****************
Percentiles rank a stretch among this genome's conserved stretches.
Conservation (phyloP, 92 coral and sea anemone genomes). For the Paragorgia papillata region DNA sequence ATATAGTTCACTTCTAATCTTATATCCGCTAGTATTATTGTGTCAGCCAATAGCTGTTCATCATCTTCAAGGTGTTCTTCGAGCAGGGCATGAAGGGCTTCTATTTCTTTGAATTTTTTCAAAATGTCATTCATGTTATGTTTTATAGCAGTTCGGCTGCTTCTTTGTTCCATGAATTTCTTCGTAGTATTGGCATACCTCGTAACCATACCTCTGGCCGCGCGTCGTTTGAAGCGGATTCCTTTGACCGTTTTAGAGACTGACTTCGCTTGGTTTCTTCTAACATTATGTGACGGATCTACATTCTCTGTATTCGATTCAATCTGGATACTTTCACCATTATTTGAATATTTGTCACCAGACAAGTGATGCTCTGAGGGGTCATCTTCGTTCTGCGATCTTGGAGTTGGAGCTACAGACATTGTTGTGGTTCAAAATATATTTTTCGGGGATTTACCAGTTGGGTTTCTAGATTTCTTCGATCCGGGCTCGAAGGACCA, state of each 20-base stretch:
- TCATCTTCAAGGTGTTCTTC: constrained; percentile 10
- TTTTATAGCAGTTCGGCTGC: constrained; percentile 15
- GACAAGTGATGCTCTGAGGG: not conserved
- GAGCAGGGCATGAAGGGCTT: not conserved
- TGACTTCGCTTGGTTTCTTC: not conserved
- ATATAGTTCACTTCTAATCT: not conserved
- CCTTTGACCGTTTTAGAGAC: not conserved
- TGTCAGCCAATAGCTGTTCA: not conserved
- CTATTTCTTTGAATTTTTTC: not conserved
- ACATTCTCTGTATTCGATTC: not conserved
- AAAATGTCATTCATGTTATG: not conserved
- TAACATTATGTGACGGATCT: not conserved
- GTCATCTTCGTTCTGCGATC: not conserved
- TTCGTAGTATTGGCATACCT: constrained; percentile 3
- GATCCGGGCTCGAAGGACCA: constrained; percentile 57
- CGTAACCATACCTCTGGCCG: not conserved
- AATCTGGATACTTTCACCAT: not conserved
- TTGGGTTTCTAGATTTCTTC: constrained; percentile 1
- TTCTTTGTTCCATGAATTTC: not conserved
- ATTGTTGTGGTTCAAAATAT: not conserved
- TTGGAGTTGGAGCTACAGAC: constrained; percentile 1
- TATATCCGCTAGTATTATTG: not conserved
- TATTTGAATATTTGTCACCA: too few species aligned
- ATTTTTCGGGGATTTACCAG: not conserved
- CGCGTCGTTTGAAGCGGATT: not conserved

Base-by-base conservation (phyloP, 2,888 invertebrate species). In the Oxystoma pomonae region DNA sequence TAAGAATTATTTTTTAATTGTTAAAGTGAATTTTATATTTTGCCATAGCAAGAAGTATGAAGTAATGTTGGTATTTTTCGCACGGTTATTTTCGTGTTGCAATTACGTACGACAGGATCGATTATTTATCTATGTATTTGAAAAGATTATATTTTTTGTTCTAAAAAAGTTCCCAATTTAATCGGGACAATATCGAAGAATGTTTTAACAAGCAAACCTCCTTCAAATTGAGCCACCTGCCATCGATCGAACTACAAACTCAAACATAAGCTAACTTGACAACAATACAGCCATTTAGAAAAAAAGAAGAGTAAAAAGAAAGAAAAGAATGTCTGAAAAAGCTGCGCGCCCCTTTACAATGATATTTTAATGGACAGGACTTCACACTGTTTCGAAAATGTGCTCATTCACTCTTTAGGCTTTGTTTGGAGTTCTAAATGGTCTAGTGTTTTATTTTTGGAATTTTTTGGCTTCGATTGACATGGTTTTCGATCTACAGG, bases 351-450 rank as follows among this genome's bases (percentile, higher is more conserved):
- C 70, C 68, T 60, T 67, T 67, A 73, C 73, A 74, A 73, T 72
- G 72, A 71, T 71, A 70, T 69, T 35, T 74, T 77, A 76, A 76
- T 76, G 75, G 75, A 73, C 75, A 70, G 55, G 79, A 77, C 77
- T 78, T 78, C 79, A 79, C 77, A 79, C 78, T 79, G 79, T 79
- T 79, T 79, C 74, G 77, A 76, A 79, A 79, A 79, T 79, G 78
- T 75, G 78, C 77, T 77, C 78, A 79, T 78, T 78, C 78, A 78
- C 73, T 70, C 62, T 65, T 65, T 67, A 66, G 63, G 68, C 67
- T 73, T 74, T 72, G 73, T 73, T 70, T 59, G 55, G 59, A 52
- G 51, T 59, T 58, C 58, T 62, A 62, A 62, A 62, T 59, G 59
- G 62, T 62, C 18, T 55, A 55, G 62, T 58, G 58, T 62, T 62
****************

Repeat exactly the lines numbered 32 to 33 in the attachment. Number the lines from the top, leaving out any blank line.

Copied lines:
- T 78, T 78, C 79, A 79, C 77, A 79, C 78, T 79, G 79, T 79
- T 79, T 79, C 74, G 77, A 76, A 79, A 79, A 79, T 79, G 78